Tuesday, July 31, 2012

Fantasia – Day 12 (Monday, July 30)

A dozen days in. Playing the back nine, as they say...

Yesterday was unique among my experiences thus far, in that it involved venturing outside the five-block radius of Montreal I’ve been occupying for the last two weeks. Following my interview with the gentlemen of The Human Race (co-stars Paul McCarthy-Boyington and Eddie McGee, writer/director Paul Hough and co-producer Trip Hope), they invited me to tag along on a visit to On Set Stunts , a Montreal stunt team’s workout space. Hey, who’s going to pass an offer like that up?

Not only did it allow me a couple more hours in the company of some very cool cats (Mr. Boyington originally hails from the Bay Area, so we chatted amiably about our childhood love for the Oakland A’s, as well as his involvement in the comedy music group Galactic Flo), but it was a treat to see the stunt team behind Tarsem Singh’s Immortals in action.

Sadly, I'm unable to recall the names of the oft-blurry images onscreen, but we were all sufficiently impressed with their derring-do and skill, as well as their generosity in allowing us within their inner sanctum for a spell.

Much appreciated, my agile lords and ladies.

After we got back to the “mainland” (yes, OSS’s “home office” is located on an island just off the big island. You knew that Montreal was an island, right? Don’t worry, it didn’t occur to me either...), I was too late for the screening of Toad Road in the Seve Theater, but was able to get over to the media screening room in time to watch it on DVD and get back on schedule without missing a beat. As fate would have it, Paul (Hough) ended up sitting at the viewing station to my right, watching The Victim. Truly a self-contained microcosm, this Fantasia thing…

From there, it was documentaries about French pornographers, eloquent Spanish animated meditations on aging, and the evening wrapped with the annual SMALL GAUGE TRAUMA short film showcase, highlighting the most disturbing and impressive horror shorts of the year. I was pleased to see my buddies from Vitamin Pictures continuing their festival streak with their outstanding body horror short Other, as well as the appearance of The Golden Twilight, which I encountered at BIFFF a few months ago. The directors of five of the seven shorts (due to unforeseen circumstances, an eighth, Crown, was not able to be shown) were in attendance:

Sam Walker (Bite Horse)

Jason Noto (La Ricetta)

Xavier Hibon (The Golden Twilight)

Jorge Michel Grau (72)

Richard Powell (Familiar)

Not in attendance but still awesome:

Daniel DelPurgatorio (Other)

Pau Teixidor (Leyenda)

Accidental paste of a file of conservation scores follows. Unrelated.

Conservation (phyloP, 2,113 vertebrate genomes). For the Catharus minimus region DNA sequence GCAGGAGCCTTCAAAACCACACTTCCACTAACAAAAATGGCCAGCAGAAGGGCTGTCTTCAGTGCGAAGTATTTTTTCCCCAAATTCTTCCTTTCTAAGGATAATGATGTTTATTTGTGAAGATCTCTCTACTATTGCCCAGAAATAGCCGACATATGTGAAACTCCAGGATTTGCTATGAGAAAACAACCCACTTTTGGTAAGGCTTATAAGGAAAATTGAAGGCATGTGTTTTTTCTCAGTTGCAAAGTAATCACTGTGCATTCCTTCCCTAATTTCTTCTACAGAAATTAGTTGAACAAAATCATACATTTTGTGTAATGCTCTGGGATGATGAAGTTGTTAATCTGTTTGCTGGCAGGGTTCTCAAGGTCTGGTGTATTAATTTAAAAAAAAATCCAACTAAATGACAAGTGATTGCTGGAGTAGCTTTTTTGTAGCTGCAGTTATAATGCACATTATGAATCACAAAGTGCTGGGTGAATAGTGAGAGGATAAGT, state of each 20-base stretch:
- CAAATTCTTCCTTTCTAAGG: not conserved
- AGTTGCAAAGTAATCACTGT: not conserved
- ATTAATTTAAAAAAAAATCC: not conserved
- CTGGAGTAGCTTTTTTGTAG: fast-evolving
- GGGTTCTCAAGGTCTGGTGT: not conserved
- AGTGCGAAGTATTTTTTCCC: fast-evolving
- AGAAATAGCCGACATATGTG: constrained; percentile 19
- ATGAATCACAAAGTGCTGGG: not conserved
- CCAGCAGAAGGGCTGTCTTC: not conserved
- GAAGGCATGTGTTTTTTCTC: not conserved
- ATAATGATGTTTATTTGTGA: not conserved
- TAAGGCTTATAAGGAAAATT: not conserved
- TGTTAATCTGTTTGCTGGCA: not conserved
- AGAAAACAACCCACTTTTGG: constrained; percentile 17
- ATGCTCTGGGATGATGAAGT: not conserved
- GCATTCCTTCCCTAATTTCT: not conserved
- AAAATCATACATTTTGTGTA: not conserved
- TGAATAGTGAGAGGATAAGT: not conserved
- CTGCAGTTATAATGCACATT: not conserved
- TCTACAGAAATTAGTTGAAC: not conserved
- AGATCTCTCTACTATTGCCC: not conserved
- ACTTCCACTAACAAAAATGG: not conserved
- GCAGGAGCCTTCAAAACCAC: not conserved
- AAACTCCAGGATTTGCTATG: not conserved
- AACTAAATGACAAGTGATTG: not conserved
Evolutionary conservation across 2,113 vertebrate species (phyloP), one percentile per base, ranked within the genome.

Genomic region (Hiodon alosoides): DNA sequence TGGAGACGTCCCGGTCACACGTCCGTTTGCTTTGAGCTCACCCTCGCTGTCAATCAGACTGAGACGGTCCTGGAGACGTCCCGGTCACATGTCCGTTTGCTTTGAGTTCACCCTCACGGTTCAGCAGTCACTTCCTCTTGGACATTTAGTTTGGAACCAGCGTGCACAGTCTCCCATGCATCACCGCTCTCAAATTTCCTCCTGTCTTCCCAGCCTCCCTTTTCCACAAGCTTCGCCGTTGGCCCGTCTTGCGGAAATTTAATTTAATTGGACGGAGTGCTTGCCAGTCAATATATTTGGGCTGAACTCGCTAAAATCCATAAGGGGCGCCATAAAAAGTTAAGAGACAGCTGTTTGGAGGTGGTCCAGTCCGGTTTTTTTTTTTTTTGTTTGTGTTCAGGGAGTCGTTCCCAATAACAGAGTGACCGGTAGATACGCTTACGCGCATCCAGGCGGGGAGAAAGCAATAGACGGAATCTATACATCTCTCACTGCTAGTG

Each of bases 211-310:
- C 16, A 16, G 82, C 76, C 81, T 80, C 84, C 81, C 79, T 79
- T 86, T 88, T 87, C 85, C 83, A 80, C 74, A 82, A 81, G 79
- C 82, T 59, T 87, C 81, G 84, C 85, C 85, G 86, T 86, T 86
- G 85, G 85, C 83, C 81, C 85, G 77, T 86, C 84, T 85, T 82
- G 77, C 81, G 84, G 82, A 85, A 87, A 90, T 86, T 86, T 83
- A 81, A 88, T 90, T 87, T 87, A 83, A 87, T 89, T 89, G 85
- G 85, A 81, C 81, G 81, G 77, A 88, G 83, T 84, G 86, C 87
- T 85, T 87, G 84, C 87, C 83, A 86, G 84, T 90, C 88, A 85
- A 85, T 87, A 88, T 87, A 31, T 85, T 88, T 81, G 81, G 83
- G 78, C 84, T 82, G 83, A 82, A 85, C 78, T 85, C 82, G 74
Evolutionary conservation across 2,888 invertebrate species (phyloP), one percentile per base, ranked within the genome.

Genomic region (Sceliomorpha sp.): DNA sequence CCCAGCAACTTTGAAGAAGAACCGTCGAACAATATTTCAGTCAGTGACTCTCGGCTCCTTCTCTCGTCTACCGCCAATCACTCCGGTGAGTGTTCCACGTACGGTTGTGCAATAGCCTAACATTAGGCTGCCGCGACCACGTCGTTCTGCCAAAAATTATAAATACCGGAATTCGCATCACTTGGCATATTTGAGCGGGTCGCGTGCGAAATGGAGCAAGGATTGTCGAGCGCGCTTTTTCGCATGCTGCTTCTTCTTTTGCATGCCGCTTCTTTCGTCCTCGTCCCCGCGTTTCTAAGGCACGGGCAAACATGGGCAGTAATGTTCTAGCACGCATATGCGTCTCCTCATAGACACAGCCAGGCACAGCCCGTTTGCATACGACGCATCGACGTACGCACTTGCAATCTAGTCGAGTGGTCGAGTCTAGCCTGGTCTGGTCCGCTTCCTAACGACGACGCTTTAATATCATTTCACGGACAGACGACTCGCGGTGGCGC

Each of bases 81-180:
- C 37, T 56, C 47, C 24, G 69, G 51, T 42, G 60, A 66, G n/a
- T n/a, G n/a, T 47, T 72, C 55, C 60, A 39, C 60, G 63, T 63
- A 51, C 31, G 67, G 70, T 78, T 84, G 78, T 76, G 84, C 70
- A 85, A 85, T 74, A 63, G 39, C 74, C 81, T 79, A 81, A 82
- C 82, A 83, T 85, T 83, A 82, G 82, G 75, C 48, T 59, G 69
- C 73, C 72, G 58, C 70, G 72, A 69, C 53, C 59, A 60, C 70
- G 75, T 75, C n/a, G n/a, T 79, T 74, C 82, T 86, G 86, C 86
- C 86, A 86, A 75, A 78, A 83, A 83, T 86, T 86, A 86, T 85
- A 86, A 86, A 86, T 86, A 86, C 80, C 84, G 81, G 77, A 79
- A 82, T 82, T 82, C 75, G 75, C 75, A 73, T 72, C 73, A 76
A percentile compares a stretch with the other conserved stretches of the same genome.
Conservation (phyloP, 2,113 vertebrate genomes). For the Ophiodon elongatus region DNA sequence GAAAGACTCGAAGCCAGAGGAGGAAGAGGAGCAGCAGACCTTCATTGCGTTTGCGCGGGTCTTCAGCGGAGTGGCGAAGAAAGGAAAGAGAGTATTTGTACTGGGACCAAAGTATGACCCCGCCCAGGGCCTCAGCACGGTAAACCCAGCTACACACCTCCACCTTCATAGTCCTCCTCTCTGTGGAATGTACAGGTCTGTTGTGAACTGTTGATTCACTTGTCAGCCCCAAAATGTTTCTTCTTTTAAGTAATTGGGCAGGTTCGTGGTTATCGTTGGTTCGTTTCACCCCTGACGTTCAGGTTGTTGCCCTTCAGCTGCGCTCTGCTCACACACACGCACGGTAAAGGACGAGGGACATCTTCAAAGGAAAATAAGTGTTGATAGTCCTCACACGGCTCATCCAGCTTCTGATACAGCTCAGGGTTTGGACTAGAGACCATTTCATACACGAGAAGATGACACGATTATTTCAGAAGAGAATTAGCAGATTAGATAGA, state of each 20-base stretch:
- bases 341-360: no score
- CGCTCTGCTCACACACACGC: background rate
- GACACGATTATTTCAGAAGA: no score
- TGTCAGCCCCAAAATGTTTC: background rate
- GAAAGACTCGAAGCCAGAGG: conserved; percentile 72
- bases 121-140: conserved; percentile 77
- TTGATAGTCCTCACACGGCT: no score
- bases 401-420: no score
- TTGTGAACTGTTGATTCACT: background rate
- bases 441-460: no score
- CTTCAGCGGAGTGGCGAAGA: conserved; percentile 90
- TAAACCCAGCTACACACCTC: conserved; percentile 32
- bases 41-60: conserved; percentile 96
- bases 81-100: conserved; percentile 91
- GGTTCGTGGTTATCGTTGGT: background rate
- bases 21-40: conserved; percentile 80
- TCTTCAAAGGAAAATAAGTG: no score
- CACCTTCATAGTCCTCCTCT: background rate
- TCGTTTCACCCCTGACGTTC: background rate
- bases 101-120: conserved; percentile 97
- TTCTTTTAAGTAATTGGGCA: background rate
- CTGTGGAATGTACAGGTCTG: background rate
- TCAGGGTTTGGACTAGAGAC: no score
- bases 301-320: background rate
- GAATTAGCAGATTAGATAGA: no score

I opted out of the final screening of the day (a toss-up between Schoolgirl Apocalypse and the Bollywood action flick Singham), in favor of sharing a beverage with Entertainment Maven’s Matt Hodgson and actually getting to bed before midnight, something which hasn’t happened since I arrived. Gotta say, those few extra Z’s were niiiiiiiiiiiiiiiiice. We live to fight another day – should be breaking the 50 films barrier before noon.

Toad Road (2012) (1st viewing) d. Banker, Jason (USA)

Aimless small town stoner James Davidson falls into a romantic entanglement with good girl Sara Jones, a surprise to everyone (not least of all himself). But while he gets high merely to escape a mundane existence, Jones sees within the chemically induced euphoria a “bigger picture,” one that offers a tangibly different plane of existence. Discovering an urban legend about the seven gates of Hell located nearby, she urges the smitten Davidson to help locate them…an expedition that forever alters their relationship. More rambling character study than horror film, this will likely prove tedious for anyone looking for cheap chills and thrills; it seems a shame to market Road as a scare flick since it’s geared more toward fans of Gus Van Sant than George Romero. That said, for patient viewers, the material resonates and the lived-in performances (all characters sport the actors’ real names) are authentic to the point of discomfort, with standout turns from the star-crossed leads.

Il n'y a pas de rapport sexuel (2011) (1st viewing) d. Siboni, Raphaël (France)

“There is no sexual intercourse.” A rambling, amusing and occasionally poignant examination of one man’s career as a director/performer of pornography. This behind-the-scenes look at the skin flick trade and its prominent purveyor, who goes by the moniker HPG, reveals the trials and tribulations that go hand in hand (or shaft in slot, as the case may be) with the creation of said material, such as getting money shots, shooting around anatomy for soft porn gigs, and coaxing reluctant amateurs to perform as the clock is ticking. Culled from 10 years of oh-so-very-unerotic footage, renowned visual artist Siboni shapes an intriguing portrait, one that never glorifies or condemns its subject or his chosen profession.

Wrinkles (2011) (1st viewing) d. Ferreras, Ignacio (Spain)

Based on the graphic novel Arrugas by Paco Roca, this animated dramedy (about a former bank manager relocated to a retirement home by his frustrated offspring) packs a surprising emotional punch within its two-dimensional world. As a chapter closes and a new one begins for Emilio (voiced by Álvaro Guevara), we experience not only his frustrations as body and mind slowly lose their former vigor, but also his warm companionship with newfound fellow “inmates” who intrinsically understand what the outside world cannot. Expertly executed, eloquently communicated.

2012 Totals to date: 345 films, 298 1st time views, 192 horror, 123 cinema

Fantasia Totals: 49 films, 47 1st time views, 24 horror, 45 cinema

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